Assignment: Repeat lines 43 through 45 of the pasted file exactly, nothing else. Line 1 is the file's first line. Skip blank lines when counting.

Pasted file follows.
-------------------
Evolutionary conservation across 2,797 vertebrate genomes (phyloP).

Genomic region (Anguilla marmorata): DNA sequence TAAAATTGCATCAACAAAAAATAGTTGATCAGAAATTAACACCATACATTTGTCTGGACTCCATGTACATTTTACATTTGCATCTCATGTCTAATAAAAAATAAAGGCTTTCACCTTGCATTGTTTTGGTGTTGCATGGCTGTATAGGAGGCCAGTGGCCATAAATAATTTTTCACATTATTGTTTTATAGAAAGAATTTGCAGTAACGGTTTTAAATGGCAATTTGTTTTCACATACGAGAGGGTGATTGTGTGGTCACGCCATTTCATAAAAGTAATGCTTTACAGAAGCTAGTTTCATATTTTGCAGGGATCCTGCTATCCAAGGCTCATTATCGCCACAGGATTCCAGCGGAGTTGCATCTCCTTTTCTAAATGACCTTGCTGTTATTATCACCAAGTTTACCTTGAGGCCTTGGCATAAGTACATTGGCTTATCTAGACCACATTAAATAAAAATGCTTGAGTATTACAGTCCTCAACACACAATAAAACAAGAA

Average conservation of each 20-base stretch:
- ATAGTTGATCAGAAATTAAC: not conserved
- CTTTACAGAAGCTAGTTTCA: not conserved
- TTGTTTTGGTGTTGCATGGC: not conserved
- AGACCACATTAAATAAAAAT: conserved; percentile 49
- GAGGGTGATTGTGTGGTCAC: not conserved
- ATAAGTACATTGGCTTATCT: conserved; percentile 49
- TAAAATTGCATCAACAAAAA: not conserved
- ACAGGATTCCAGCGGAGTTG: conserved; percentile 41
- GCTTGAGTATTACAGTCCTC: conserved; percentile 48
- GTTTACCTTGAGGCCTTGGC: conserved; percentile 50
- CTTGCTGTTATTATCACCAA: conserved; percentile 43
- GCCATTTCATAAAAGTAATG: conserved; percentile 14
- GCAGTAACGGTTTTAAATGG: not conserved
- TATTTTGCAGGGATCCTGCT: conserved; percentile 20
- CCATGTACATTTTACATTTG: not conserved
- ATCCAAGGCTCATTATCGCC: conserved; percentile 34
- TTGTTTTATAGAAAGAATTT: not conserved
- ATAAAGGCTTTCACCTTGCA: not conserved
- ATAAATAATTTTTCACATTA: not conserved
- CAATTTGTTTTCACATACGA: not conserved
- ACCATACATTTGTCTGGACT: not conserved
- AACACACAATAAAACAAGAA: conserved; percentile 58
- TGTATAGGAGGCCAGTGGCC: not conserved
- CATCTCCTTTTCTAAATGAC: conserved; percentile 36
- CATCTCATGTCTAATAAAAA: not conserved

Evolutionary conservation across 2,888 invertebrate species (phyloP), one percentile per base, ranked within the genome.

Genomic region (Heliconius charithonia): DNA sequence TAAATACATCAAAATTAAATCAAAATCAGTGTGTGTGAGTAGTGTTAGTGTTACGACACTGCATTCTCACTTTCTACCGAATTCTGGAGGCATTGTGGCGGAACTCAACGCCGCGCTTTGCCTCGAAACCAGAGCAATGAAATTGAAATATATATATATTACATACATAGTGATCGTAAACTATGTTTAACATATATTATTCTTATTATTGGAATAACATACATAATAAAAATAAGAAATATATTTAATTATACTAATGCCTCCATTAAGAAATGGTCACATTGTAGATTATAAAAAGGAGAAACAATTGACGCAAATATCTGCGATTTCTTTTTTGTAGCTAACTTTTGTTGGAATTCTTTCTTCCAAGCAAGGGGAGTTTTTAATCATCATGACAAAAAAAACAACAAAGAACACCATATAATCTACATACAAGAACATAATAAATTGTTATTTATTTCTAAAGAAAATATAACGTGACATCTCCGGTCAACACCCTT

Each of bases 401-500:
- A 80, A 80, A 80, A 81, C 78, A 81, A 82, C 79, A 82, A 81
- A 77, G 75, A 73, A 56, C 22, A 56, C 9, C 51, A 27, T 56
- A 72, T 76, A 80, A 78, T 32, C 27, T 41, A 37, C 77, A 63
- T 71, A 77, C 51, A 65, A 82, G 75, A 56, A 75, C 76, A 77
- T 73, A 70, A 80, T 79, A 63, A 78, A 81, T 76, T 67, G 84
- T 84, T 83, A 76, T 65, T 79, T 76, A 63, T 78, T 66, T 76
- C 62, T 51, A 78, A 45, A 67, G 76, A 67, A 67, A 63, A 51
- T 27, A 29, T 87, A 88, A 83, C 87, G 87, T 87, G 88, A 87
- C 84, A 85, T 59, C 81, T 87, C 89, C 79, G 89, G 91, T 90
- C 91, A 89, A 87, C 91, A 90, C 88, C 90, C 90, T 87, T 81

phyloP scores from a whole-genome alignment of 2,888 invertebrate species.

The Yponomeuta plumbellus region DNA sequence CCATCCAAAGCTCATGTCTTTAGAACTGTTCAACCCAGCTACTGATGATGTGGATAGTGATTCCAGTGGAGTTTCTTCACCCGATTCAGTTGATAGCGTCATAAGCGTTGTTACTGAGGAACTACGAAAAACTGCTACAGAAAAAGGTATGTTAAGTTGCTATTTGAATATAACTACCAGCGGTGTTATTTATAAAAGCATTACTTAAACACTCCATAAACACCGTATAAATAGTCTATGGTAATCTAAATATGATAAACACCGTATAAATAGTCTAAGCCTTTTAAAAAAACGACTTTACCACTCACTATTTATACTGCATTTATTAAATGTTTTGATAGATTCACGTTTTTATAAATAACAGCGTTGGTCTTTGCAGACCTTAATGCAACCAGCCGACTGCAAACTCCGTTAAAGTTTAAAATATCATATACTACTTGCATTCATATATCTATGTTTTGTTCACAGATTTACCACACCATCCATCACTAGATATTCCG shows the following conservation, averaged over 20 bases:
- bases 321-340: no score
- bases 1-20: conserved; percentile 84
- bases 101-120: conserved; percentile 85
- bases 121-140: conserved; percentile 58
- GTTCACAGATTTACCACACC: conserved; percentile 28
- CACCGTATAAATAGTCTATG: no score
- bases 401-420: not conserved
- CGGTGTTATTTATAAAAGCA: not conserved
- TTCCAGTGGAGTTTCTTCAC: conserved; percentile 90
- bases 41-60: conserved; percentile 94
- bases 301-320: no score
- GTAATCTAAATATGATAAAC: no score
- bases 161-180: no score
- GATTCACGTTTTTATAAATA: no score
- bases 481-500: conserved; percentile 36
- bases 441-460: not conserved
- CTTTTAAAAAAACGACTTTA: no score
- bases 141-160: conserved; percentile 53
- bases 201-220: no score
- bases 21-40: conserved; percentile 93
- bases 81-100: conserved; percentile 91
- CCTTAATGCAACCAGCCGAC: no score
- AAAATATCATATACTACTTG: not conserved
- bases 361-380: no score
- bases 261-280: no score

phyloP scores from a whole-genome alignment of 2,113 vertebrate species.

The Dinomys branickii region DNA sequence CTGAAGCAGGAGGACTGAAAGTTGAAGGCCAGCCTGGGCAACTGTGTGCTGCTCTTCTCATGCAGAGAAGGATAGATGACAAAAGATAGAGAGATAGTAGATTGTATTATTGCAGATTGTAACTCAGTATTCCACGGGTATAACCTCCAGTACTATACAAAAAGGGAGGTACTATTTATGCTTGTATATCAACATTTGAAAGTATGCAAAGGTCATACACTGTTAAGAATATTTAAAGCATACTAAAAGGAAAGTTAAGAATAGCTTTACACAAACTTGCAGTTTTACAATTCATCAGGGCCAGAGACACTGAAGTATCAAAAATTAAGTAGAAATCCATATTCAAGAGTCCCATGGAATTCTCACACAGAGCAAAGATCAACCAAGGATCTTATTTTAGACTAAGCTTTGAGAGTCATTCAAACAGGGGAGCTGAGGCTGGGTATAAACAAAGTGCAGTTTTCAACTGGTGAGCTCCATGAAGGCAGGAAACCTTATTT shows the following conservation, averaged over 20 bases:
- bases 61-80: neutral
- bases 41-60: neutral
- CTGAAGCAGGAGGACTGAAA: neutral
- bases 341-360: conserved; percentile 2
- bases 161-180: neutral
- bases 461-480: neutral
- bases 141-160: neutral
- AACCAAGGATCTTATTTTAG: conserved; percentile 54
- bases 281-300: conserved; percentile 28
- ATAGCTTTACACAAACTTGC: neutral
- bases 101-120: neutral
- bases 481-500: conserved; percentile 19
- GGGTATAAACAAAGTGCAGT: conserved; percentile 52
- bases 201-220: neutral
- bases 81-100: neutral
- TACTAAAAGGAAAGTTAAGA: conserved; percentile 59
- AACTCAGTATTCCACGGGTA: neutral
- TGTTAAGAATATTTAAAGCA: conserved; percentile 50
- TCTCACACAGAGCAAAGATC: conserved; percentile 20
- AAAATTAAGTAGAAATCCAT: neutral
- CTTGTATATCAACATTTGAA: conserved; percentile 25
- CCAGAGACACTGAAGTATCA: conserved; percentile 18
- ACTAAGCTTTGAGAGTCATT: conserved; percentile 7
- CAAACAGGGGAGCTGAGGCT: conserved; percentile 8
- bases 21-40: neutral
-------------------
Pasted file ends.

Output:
The Yponomeuta plumbellus region DNA sequence CCATCCAAAGCTCATGTCTTTAGAACTGTTCAACCCAGCTACTGATGATGTGGATAGTGATTCCAGTGGAGTTTCTTCACCCGATTCAGTTGATAGCGTCATAAGCGTTGTTACTGAGGAACTACGAAAAACTGCTACAGAAAAAGGTATGTTAAGTTGCTATTTGAATATAACTACCAGCGGTGTTATTTATAAAAGCATTACTTAAACACTCCATAAACACCGTATAAATAGTCTATGGTAATCTAAATATGATAAACACCGTATAAATAGTCTAAGCCTTTTAAAAAAACGACTTTACCACTCACTATTTATACTGCATTTATTAAATGTTTTGATAGATTCACGTTTTTATAAATAACAGCGTTGGTCTTTGCAGACCTTAATGCAACCAGCCGACTGCAAACTCCGTTAAAGTTTAAAATATCATATACTACTTGCATTCATATATCTATGTTTTGTTCACAGATTTACCACACCATCCATCACTAGATATTCCG shows the following conservation, averaged over 20 bases:
- bases 321-340: no score
- bases 1-20: conserved; percentile 84